Sergei Rachmaninoff: Piano Sonata No. 1 Pianist – Valentina Lisitsa

I recently received a thoughtful email from a friend of mine, Elizabeth Middleton.  A pianist and composer with eight CD’s of her own music to her credit, Elizabeth wrote in part:

I am beginning to wonder whether there is so much mediocre or just plain bad music being created that people’s ability to hear is being corrupted.  It’s so sad that music education has gone by the wayside in public schools and that most classical radio stations have disappeared.  Yet, with YouTube, MySpace music profiles, Rhapsody, iTunes and other websites, there are numerous ways for people to discover and listen to good music, of different genres, on the internet.

Sergei Rachmaninoff

This video, and the one that follows, are striking examples of the great discoveries that can be found on two of the venues mentioned by Elizabeth: YouTube and classical radio.  I had never heard of Valentina Lisitsa before I discovered her on YouTube, and had never heard Rachmaninoff’s first piano sonata until I watched this video.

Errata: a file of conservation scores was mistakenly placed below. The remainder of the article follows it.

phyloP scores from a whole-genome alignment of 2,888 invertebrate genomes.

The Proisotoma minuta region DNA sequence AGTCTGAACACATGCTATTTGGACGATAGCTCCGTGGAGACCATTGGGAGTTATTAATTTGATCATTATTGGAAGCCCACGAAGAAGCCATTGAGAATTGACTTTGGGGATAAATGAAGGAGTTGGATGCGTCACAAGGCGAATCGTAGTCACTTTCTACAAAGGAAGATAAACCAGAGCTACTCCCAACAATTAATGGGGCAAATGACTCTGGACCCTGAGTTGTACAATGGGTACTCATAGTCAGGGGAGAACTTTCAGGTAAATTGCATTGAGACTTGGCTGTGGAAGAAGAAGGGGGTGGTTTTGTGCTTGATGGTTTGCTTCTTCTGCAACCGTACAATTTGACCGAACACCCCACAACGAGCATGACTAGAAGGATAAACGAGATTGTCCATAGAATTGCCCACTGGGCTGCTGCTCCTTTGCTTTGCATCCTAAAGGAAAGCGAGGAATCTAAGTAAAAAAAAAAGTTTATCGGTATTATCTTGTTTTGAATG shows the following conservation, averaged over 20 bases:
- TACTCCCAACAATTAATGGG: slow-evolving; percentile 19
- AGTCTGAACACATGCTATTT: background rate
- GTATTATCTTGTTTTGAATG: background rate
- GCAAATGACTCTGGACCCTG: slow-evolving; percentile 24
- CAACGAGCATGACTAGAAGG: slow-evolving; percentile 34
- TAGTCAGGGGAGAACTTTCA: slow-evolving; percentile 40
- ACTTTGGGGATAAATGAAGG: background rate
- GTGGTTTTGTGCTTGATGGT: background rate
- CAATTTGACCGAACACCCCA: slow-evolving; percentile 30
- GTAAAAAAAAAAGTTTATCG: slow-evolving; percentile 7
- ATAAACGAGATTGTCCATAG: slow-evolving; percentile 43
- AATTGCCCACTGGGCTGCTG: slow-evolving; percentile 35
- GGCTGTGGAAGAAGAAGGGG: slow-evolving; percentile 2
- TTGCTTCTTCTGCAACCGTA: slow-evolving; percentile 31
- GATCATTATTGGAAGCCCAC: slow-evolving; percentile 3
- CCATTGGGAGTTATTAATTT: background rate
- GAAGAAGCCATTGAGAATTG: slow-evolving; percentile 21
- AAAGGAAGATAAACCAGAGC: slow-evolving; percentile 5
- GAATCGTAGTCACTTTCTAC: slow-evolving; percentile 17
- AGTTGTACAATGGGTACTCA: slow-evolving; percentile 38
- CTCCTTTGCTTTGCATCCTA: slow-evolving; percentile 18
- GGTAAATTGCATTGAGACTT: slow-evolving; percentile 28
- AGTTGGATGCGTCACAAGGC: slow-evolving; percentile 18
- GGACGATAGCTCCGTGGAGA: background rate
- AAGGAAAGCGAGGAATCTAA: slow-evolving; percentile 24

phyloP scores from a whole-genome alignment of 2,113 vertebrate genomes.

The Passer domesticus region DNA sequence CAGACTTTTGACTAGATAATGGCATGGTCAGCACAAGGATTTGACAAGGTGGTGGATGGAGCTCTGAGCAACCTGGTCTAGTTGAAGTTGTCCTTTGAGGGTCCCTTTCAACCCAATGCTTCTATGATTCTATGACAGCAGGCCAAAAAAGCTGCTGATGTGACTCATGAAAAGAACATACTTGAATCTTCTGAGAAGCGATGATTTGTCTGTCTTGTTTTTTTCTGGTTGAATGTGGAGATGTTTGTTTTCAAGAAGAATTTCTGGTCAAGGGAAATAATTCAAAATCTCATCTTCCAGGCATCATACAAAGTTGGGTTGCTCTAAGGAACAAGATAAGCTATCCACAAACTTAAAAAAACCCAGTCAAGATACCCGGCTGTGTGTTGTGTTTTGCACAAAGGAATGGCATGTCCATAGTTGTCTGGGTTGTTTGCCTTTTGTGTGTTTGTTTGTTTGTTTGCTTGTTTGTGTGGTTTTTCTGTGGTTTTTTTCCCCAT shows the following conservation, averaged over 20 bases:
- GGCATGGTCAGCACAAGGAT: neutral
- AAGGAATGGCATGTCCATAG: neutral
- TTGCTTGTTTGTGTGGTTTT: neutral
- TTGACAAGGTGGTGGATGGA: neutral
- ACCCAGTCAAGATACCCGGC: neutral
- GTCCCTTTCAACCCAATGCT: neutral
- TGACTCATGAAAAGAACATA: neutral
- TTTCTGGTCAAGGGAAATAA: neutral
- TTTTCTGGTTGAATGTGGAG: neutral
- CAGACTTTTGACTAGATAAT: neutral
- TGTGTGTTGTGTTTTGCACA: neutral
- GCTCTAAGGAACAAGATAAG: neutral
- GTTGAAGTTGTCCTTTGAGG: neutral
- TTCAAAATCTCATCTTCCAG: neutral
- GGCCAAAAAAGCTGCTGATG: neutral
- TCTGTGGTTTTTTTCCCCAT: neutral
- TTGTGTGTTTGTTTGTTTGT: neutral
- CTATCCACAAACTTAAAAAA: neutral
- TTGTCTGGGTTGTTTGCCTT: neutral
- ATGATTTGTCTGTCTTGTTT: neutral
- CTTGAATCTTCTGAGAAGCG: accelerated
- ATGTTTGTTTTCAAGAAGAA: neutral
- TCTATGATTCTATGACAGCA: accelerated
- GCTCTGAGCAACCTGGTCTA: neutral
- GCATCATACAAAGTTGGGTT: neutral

The first sonata is more expansive than the second, and more romantic in character.  When I first heard it, I was struck at once by its scope and power, as well as its technical demands.  I was also overjoyed to find that, even after 45 years of listening to Rachmaninoff’s music, there are still new masterpieces to discover.

This recording was made in December 2009 in Hanover, Germany.

Published in: on December 28, 2009 at 7:14 am  Comments (3)  
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3 CommentsLeave a comment

  1. Thank you for letting me know about this Rachmaninof’s marvellous sonata. Valentina is certainly one of those virtuosos ‘caught in the past’ and not common any more in West Europe unfortunately. Amazing how she didn’t take music seriously until a certain age because she dreamed to become a chess player instead.

    I’m sure you know the *Pascal Nemirovski’s* blog where this French pianist and pedagogue of Russian origin offers to readers many gem videos especially from the Eastern-Europe piano tradition.

    Regards, G

  2. Do you happen to know where I can obtain a print of the wonderful photo you have at the top of this post of Rachmaninoff on the concert stage? It captures the energy of performance so well.

    • I don’t know where to find a print of that photo, but here is a link to an uncropped copy.

      Best wishes,


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